Public transit, suburban travel redefine Montreal's typical commute
Growing number of metropolitan residents neither live nor work in the centre of the city
A classic example of a metropolitan Montreal commuter might involve someone travelling in their car from a suburb like Pierrefonds or Brossard to their job downtown. But this is wrong — in two ways.
Research from Statistics Canada shows that most people who travel to work in Montreal's city centre now take public transit. And it also shows that the traditional model of commuting from suburb to centre no longer fits: a majority of people in Montreal neither live nor work in the city centre.
"In most Canadian cities, the proportion of people working in the city core has decreased while those working outside the core has increased," said Katherine Savage, an analyst at Statistics Canada who wrote a report based on data from the 1996 and 2016 censuses.
"We see the same trend for residence selection."
The number of people using cars to get to work in Montreal's central core dropped substantially between 1996 and 2016, replaced by nearly the same number of commuters using public transit, the Statistics Canada research shows.
In the 20-year period, the number of people taking a car to work each day in Montreal's city core, which Statistics Canada defines as the area within a five-kilometre radius of city hall, dropped by 62,900, while the number taking public transit increased by 58,100.
"The proportion of traditional commuters taking public transit is increasing," Savage said. "We saw an increase in many of Canada's largest cities, but the largest was in Montreal."
The changes are also part of a trend in all of Canada's major metropolitan areas where populations and jobs are growing faster outside city centres.
Savage noted that car use remains dominant, but "year over year, car use is declining and public transit is on the rise."
Statistics Canada defines traditional commuters as people who travel from areas outside the city core to jobs in the city core. In Montreal, the proportion of those commuters taking public transit rose from 38 per cent in 1996 to 54 per cent in 2016.
But the decentralization trend also means the notion of a traditional commuter is being turned on its head. Within that 20-year timeframe, the number of jobs in the city core increased by 11,200. But the number outside that radius rose by much more — 132,500.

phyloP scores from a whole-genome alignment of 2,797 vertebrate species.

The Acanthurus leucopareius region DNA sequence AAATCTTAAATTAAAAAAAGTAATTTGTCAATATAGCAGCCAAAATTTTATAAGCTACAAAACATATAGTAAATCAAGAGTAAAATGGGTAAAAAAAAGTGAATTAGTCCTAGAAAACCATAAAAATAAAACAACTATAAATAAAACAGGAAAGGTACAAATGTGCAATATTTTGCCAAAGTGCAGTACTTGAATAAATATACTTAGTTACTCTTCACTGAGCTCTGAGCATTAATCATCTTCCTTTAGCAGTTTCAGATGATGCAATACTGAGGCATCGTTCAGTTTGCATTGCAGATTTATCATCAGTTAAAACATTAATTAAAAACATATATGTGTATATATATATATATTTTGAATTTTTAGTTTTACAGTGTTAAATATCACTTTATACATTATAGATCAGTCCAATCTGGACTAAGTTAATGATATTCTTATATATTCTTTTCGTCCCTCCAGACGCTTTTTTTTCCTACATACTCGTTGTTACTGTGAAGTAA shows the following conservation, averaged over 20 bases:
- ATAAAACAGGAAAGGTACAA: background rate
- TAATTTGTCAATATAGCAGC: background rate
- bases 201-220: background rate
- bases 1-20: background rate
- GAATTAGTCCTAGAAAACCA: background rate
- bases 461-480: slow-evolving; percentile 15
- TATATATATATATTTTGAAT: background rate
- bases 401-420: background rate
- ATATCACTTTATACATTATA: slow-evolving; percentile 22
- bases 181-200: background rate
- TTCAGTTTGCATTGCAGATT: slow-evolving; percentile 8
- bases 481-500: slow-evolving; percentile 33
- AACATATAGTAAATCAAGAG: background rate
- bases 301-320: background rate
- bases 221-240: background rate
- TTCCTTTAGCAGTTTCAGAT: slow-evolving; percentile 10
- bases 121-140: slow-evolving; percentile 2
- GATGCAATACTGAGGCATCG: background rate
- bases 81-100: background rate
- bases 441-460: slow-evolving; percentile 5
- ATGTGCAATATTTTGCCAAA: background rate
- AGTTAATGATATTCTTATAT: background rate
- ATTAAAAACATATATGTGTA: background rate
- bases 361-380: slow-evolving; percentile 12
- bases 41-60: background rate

"The number of people who live and work in the city core has decreased," Savage said of Montrealers. "We've seen an increase in all other types of commuting."
In fact, a majority of people who live in the metropolitan Montreal area neither live nor work in the city core.
Commuting from one suburb to another
Boer Cui, a graduate research assistant in civil engineering at McGill University, said the growth of inter-suburban commuting suggests cities need to reconsider its public transit priorities.
"There are so many people travelling from one suburb to another," Cui said. "The projects we should be investing in and prioritizing are the ones that address this. Especially because most people are driving."
The Quebec government announced funding last week to study public transit options along the east-west axis of the South Shore, which Cui says is a positive step.
"Originally we focused on how do we make city centres nicer, more walkable, more livable," Cui said.
"But the suburb is where we need to focus our attention. We do need something on the South Shore. We do need axes connecting these places."
That trend of higher job growth outside the city centre is seen in Canada's eight largest census metropolitan areas. As is a decline in the number of people living and working in city centres.
In 2016, there were roughly half as many people living and working in Montreal's city core as there were in 1996 — 111,500 versus 212,000, a drop of 47.4 per cent. At the same time, the number of traditional commuters grew to 347,800 from 236,100, an increase of 47.3 per cent.
This doesn't mean Montreal's central population has declined, just that the location where many centre-city dwellers work has changed. In 2016, some 62,500 engaged in reverse commutes, travelling from their homes in the city core to a place of work outside of it, an increase of 48.8 per cent since 1996.